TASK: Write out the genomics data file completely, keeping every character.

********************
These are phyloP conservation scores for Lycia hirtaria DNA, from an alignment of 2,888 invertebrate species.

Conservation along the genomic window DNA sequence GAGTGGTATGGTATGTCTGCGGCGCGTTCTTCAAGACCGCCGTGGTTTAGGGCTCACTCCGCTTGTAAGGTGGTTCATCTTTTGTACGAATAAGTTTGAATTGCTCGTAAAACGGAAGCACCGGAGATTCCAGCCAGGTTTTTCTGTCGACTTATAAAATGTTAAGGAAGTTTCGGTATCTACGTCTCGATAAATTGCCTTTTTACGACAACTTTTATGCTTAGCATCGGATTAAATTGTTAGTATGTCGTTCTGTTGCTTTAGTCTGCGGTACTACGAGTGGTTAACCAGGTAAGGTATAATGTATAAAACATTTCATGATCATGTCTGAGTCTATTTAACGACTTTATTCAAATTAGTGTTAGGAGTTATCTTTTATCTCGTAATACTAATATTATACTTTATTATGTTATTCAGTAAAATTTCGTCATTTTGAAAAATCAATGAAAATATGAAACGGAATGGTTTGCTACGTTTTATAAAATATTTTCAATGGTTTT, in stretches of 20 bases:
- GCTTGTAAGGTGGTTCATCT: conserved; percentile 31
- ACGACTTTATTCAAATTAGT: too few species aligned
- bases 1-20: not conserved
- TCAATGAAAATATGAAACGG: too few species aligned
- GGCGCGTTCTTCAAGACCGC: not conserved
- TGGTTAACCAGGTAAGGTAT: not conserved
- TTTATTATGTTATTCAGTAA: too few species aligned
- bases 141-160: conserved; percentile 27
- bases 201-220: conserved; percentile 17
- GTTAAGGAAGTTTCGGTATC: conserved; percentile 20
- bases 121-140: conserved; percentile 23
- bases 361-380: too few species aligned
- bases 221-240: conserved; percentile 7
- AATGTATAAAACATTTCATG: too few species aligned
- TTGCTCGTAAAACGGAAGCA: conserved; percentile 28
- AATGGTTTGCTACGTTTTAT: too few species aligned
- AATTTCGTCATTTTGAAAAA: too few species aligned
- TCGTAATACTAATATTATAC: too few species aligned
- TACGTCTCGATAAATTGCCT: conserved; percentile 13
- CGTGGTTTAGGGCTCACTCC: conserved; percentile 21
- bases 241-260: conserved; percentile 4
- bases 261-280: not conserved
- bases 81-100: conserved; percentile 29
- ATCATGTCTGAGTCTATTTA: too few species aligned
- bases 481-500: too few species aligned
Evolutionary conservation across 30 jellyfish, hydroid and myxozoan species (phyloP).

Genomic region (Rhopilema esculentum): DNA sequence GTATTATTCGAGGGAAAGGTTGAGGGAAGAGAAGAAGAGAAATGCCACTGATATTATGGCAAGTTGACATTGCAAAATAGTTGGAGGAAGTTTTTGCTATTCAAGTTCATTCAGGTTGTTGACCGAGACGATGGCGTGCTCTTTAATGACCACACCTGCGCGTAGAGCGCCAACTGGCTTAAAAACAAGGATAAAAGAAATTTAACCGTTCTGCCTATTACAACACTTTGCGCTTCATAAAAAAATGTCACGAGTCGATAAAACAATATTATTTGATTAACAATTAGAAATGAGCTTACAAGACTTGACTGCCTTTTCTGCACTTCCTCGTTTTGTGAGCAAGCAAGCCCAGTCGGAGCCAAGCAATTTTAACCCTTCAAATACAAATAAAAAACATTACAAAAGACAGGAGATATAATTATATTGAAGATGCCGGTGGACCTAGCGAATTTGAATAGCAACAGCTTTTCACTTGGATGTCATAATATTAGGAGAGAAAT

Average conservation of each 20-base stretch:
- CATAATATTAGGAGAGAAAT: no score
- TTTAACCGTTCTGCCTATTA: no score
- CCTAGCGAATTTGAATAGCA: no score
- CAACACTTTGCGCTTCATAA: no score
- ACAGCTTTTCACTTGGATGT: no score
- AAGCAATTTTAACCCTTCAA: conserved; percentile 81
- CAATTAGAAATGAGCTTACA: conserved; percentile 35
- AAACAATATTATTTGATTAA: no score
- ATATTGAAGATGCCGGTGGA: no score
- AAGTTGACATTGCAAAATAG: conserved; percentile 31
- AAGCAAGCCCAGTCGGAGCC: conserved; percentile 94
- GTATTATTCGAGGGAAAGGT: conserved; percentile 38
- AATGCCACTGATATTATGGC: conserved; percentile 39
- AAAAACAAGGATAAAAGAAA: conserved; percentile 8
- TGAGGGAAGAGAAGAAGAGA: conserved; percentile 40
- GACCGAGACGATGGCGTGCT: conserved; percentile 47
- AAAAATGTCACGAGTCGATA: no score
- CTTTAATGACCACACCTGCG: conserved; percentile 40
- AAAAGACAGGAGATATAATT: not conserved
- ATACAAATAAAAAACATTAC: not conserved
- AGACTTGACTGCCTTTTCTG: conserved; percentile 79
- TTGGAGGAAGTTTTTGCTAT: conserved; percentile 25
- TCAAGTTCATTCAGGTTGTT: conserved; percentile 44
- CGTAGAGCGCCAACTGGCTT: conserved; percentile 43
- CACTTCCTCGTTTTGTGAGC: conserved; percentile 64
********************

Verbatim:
These are phyloP conservation scores for Lycia hirtaria DNA, from an alignment of 2,888 invertebrate species.

Conservation along the genomic window DNA sequence GAGTGGTATGGTATGTCTGCGGCGCGTTCTTCAAGACCGCCGTGGTTTAGGGCTCACTCCGCTTGTAAGGTGGTTCATCTTTTGTACGAATAAGTTTGAATTGCTCGTAAAACGGAAGCACCGGAGATTCCAGCCAGGTTTTTCTGTCGACTTATAAAATGTTAAGGAAGTTTCGGTATCTACGTCTCGATAAATTGCCTTTTTACGACAACTTTTATGCTTAGCATCGGATTAAATTGTTAGTATGTCGTTCTGTTGCTTTAGTCTGCGGTACTACGAGTGGTTAACCAGGTAAGGTATAATGTATAAAACATTTCATGATCATGTCTGAGTCTATTTAACGACTTTATTCAAATTAGTGTTAGGAGTTATCTTTTATCTCGTAATACTAATATTATACTTTATTATGTTATTCAGTAAAATTTCGTCATTTTGAAAAATCAATGAAAATATGAAACGGAATGGTTTGCTACGTTTTATAAAATATTTTCAATGGTTTT, in stretches of 20 bases:
- GCTTGTAAGGTGGTTCATCT: conserved; percentile 31
- ACGACTTTATTCAAATTAGT: too few species aligned
- bases 1-20: not conserved
- TCAATGAAAATATGAAACGG: too few species aligned
- GGCGCGTTCTTCAAGACCGC: not conserved
- TGGTTAACCAGGTAAGGTAT: not conserved
- TTTATTATGTTATTCAGTAA: too few species aligned
- bases 141-160: conserved; percentile 27
- bases 201-220: conserved; percentile 17
- GTTAAGGAAGTTTCGGTATC: conserved; percentile 20
- bases 121-140: conserved; percentile 23
- bases 361-380: too few species aligned
- bases 221-240: conserved; percentile 7
- AATGTATAAAACATTTCATG: too few species aligned
- TTGCTCGTAAAACGGAAGCA: conserved; percentile 28
- AATGGTTTGCTACGTTTTAT: too few species aligned
- AATTTCGTCATTTTGAAAAA: too few species aligned
- TCGTAATACTAATATTATAC: too few species aligned
- TACGTCTCGATAAATTGCCT: conserved; percentile 13
- CGTGGTTTAGGGCTCACTCC: conserved; percentile 21
- bases 241-260: conserved; percentile 4
- bases 261-280: not conserved
- bases 81-100: conserved; percentile 29
- ATCATGTCTGAGTCTATTTA: too few species aligned
- bases 481-500: too few species aligned
Evolutionary conservation across 30 jellyfish, hydroid and myxozoan species (phyloP).

Genomic region (Rhopilema esculentum): DNA sequence GTATTATTCGAGGGAAAGGTTGAGGGAAGAGAAGAAGAGAAATGCCACTGATATTATGGCAAGTTGACATTGCAAAATAGTTGGAGGAAGTTTTTGCTATTCAAGTTCATTCAGGTTGTTGACCGAGACGATGGCGTGCTCTTTAATGACCACACCTGCGCGTAGAGCGCCAACTGGCTTAAAAACAAGGATAAAAGAAATTTAACCGTTCTGCCTATTACAACACTTTGCGCTTCATAAAAAAATGTCACGAGTCGATAAAACAATATTATTTGATTAACAATTAGAAATGAGCTTACAAGACTTGACTGCCTTTTCTGCACTTCCTCGTTTTGTGAGCAAGCAAGCCCAGTCGGAGCCAAGCAATTTTAACCCTTCAAATACAAATAAAAAACATTACAAAAGACAGGAGATATAATTATATTGAAGATGCCGGTGGACCTAGCGAATTTGAATAGCAACAGCTTTTCACTTGGATGTCATAATATTAGGAGAGAAAT

Average conservation of each 20-base stretch:
- CATAATATTAGGAGAGAAAT: no score
- TTTAACCGTTCTGCCTATTA: no score
- CCTAGCGAATTTGAATAGCA: no score
- CAACACTTTGCGCTTCATAA: no score
- ACAGCTTTTCACTTGGATGT: no score
- AAGCAATTTTAACCCTTCAA: conserved; percentile 81
- CAATTAGAAATGAGCTTACA: conserved; percentile 35
- AAACAATATTATTTGATTAA: no score
- ATATTGAAGATGCCGGTGGA: no score
- AAGTTGACATTGCAAAATAG: conserved; percentile 31
- AAGCAAGCCCAGTCGGAGCC: conserved; percentile 94
- GTATTATTCGAGGGAAAGGT: conserved; percentile 38
- AATGCCACTGATATTATGGC: conserved; percentile 39
- AAAAACAAGGATAAAAGAAA: conserved; percentile 8
- TGAGGGAAGAGAAGAAGAGA: conserved; percentile 40
- GACCGAGACGATGGCGTGCT: conserved; percentile 47
- AAAAATGTCACGAGTCGATA: no score
- CTTTAATGACCACACCTGCG: conserved; percentile 40
- AAAAGACAGGAGATATAATT: not conserved
- ATACAAATAAAAAACATTAC: not conserved
- AGACTTGACTGCCTTTTCTG: conserved; percentile 79
- TTGGAGGAAGTTTTTGCTAT: conserved; percentile 25
- TCAAGTTCATTCAGGTTGTT: conserved; percentile 44
- CGTAGAGCGCCAACTGGCTT: conserved; percentile 43
- CACTTCCTCGTTTTGTGAGC: conserved; percentile 64